The most recent network attack was carried out recently on two Canadian banks, the BMO and Simplii who were said to be the targets in this unfortunate incident.
As reported, it was said that the cybercriminals made away with details of over 90,000 customers combined. Having the upper hand, the hackers then demanded a sum of $1 million worth of Ripple (XRP) cryptocurrencies before they could delete the information stolen.
For how long the details had been bridged, no one knows but reports showed that the attackers called the banks attention to what had happened. In the attack, it was said that personal details belonging to a lot of account holders in these banks such as their names, passwords, account numbers, balances, and social insurance numbers were copied from their servers.
The attackers were said to use an algorithm which quickly validated short numeric sequences like credit card details. With this algorithm, it was easy to pose as account holders who were trying to recover a forgotten password.
In their words, they said:
“They were giving too much permission to a half-authenticated account which enabled us to grab all these information. [The bank] was not checking if a password was valid until the security question was input correctly.”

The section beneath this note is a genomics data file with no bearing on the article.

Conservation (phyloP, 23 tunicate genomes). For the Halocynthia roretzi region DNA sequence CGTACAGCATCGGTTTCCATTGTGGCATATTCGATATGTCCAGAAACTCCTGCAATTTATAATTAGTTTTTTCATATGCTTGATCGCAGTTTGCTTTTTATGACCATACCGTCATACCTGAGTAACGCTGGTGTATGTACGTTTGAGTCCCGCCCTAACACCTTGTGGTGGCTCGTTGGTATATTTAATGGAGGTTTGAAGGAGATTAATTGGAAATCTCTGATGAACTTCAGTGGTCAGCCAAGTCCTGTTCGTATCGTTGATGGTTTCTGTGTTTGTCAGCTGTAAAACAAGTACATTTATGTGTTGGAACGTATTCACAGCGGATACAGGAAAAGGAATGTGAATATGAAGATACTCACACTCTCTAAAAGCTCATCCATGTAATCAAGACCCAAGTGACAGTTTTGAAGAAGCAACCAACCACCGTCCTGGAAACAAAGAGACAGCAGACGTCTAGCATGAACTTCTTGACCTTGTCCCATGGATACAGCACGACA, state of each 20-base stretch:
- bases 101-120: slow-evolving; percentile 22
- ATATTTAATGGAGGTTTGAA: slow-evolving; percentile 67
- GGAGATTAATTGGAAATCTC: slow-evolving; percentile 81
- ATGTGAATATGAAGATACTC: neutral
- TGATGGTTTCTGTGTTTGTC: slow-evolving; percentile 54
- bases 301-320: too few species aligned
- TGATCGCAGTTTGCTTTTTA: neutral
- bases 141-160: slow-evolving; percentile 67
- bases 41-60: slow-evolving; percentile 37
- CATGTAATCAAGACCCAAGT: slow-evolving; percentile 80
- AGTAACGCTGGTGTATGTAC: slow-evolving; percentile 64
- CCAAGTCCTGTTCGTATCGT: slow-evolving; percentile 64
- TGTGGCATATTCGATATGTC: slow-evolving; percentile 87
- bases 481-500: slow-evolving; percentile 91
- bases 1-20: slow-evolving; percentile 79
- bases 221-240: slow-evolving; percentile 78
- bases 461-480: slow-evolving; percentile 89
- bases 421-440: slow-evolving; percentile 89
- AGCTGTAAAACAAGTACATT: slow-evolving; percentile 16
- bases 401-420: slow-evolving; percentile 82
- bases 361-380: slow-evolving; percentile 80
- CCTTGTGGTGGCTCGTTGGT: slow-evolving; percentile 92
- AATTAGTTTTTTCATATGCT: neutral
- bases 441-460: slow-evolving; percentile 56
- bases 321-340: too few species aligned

In the email sent to the banks, it was clearly stated that the attackers said they would leak the copied information to fraudulent forums and community and probably the dark web if the end of the day did not pay the stated amount for ransom, 28th of May.
As reported by CBC News Agency when trying to confirm if the payment was made as asked. BMO confirmed that their bank policies don’t allow negotiating with criminals.
“Our practice is not to make payments to fraudsters. We are focused on protecting and helping our customers.”
A spokesperson from Simplii Bank also said:
“We are continuing to work with cybersecurity experts, law enforcement, and others to protect our Simplii clients’ data and interests.”
The banks have since contacted the victims who their information was bridged, and reports say that most of the customers contacted were very distressed by what happened. Most especially, they were bothered that such loopholes would exist which could lead to such occurrence.
It’s still unclear until now why the cyber attackers haven’t asked for other cryptocurrencies which were worth way more than the Ripple. But it’s certain they had demanded cryptocurrencies because of it’s untraceable and anonymity features.